Entry for 'Marriage' in Karadžić's dictionary
The opening above shows the entry for marriage (женидба in Serbian) and describes in great detail the marriage ceremony and customs in Serbia.

Another important cornerstone in the development of the Serbian literary language and literature was Karadžić’s translation of the New Testament in 1847. The British Library holds an 1868 edition of the Bible in Djura Daničić’s translation of the Old Testament and Karadžić’s translation of the New Testament into Serbian (3061.e.4.).

French text of the Programme of the Karadžić Centenary Festival, in a decorative borderProgramme of the Karadžić Centenary Festival. 1851.c.10.(68)

This centenary placard printed in French and Serbian on the occasion of Karadžić’s jubilee, celebrations in Belgrade in 1888, was presented to the British Museum Library on 13 October 1888. The British Library holds a significant collection of over 250 titles by Karadžić from 1814 to 1864 in the first and subsequent editions, in the original and in translation, and in reprints and facsimile editions. The collection has been developed over the period of 173 years from the first acquisition (the Serbian dictionary in 1841) to Serbian fairy tales, acquired in 2013. There are also  works about Karadžić in all major languages, together with books in Serbian and other South Slavonic languages. The library is acquiring the  full set of Karadžić’s collected works in 32 volumes (Belgrade, 1965- , X.0989/612; four volumes are still to be published), which includes a bibliography by Karadžić scholar Golub Dobrašinović. Karadžić’s 1867 book Живот и обичаји народа српскога (‘Life and customs of the Serbian people’) is freely available in digital format  from the British Library (the printed copy is at shelfmark 010127.c.28.).  

To mark the bicentenary of the birth of Karadžić, the British Library held an exhibition Vuk Stefanović Karadžić 1787-1864, from 26 June to 27 September 1987.

Milan Grba, Lead Curator South-Eastern European Collections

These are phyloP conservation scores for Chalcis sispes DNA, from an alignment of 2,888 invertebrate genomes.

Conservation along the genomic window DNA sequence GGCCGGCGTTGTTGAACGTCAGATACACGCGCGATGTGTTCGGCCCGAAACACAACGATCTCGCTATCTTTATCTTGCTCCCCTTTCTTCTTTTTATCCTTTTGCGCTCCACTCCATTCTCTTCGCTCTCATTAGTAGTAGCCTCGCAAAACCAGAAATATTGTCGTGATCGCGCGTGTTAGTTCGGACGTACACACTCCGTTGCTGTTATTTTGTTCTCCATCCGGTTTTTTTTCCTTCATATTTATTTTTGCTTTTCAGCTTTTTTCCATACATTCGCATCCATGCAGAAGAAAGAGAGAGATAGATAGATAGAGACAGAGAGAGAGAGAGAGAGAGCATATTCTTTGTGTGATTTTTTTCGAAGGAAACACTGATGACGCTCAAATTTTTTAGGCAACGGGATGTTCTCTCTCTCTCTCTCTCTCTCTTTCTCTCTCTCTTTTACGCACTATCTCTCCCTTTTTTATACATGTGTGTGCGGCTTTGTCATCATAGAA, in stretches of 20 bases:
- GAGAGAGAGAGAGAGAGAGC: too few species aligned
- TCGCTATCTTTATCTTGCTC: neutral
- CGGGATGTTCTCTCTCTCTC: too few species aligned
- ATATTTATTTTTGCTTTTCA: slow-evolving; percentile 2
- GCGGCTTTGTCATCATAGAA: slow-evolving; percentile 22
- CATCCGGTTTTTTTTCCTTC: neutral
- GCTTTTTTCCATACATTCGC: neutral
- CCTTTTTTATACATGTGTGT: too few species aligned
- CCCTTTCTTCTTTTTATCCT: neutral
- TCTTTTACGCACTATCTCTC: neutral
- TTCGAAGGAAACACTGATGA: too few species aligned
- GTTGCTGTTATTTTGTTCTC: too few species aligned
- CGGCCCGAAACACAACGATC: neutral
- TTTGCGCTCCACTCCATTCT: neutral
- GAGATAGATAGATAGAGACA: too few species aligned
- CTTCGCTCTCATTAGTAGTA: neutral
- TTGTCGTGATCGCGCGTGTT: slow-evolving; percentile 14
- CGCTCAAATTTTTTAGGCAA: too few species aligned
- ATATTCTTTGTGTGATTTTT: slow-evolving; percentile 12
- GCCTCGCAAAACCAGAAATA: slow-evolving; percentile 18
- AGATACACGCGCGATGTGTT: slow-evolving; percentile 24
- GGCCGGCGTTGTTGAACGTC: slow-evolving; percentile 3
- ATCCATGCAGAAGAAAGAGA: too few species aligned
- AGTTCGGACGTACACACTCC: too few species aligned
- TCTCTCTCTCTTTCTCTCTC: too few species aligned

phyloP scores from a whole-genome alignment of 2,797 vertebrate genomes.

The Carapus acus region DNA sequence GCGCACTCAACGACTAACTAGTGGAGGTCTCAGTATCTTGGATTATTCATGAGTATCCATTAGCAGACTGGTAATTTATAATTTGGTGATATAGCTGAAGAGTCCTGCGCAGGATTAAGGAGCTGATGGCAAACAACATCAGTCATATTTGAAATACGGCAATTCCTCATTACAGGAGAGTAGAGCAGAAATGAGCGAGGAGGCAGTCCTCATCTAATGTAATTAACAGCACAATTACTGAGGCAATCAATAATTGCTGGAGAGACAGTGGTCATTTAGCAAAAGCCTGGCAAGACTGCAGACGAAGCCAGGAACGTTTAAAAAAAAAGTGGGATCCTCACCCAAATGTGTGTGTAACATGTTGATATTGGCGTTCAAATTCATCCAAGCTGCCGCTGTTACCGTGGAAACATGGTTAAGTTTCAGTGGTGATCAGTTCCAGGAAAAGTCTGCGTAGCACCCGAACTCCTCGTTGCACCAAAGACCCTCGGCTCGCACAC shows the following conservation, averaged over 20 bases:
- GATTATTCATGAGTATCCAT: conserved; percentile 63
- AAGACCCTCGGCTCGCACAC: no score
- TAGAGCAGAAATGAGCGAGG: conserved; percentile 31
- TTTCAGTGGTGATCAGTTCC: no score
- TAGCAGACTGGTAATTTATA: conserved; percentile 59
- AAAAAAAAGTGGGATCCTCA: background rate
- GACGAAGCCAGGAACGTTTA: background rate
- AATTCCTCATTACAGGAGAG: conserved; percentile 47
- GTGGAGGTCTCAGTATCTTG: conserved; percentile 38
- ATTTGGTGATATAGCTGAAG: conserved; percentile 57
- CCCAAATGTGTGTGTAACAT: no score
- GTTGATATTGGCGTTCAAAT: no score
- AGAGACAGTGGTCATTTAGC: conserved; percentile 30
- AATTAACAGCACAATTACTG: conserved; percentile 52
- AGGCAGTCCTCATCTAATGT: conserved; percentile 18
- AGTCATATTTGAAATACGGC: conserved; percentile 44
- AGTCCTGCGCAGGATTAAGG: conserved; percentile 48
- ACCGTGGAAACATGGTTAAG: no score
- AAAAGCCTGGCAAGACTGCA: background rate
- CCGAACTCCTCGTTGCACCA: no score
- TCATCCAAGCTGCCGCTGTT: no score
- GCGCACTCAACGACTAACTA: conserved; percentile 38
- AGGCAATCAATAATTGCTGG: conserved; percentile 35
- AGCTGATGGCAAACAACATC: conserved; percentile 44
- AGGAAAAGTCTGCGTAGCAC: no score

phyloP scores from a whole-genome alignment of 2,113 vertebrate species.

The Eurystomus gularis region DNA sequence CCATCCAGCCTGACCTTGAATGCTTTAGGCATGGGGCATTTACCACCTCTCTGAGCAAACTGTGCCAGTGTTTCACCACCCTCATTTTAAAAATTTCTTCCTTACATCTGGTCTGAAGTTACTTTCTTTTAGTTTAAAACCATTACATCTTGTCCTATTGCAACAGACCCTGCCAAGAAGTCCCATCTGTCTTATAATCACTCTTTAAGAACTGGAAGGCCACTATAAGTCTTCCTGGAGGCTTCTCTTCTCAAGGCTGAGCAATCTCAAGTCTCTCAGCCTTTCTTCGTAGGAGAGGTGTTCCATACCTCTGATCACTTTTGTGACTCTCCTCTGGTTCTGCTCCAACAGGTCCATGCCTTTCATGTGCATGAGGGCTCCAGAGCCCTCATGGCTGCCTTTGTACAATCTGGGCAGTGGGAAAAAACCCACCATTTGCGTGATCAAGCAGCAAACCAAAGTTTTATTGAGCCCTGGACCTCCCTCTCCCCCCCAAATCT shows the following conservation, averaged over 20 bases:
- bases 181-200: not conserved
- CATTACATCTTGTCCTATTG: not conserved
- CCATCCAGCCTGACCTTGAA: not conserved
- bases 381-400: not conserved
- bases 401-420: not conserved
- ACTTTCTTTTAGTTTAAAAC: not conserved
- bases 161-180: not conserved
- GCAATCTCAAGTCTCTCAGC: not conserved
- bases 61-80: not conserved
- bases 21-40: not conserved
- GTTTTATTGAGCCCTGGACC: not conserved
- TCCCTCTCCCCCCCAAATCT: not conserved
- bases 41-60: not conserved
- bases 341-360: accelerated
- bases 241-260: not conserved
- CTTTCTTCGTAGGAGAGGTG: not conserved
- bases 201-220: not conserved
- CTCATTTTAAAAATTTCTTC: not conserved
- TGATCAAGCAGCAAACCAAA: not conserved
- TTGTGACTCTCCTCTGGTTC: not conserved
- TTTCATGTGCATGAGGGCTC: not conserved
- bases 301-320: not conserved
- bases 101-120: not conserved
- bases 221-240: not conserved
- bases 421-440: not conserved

References:

Digitised texts:

Copies of Karadžić’s works cited above are available in digital format in The Matica Srpska Digital Library:
Simple little Serbian-Slavonic song book
A Serbian grammar book
Serbian dictionary
Serbian New Testament

Biography and criticism:

Vuk Stefanović Karadžić, Wuk's Stephanowitsch kleine serbische Grammatik verdeutscht und mit einer Vorrede von J. Grimm. Nebst Bemerkungen über die neueste Auffassung länger Heldenlieder ... von J. S. Vater. Leipzig (Berlin, 1824) 628.g.23.

Ljubomir Stojanović, Život i rad Vuka Stefanovića Karadžića. Belgrade : Makarije, 1924. X.902/107.

Duncan Wilson, The life and times of Vuk Stefanović Karadzić, 1787-1864. Literacy, literature, and national independence in Serbia. (Oxford, 1970)  X.989/6017.

Vera Bojić, Jacob Grimm und Vuk Karadžić: ein Vergleich ihrer Sprachauffassungen und ihre Zusammenarbeit auf dem Gebiet der serbischen Grammatik. (Munich, 1977. 11879.aa.2/106

Sprache, Literatur, Folklore bei Vuk Stefanović Karadžić. Beiträge zu einem internationalen Symposium, Göttingen, 8.-13. Februar 1987. Herausgegeben von Reinhard Lauer. (Wiesbaden, 1988) X.0950/210(13).

Vuk Karadžić im europäischen Kontext. Beiträge des internationalen wissenschaftlichen Symposiums der Vuk Karadžić-Jacob Grimm-Gesellschaft am 19. und 20. November 1987, Frankfurt am Main. Herausgegeben von Wilfried Potthoff. (Heidelberg, 1990) YA.1994.a.5100.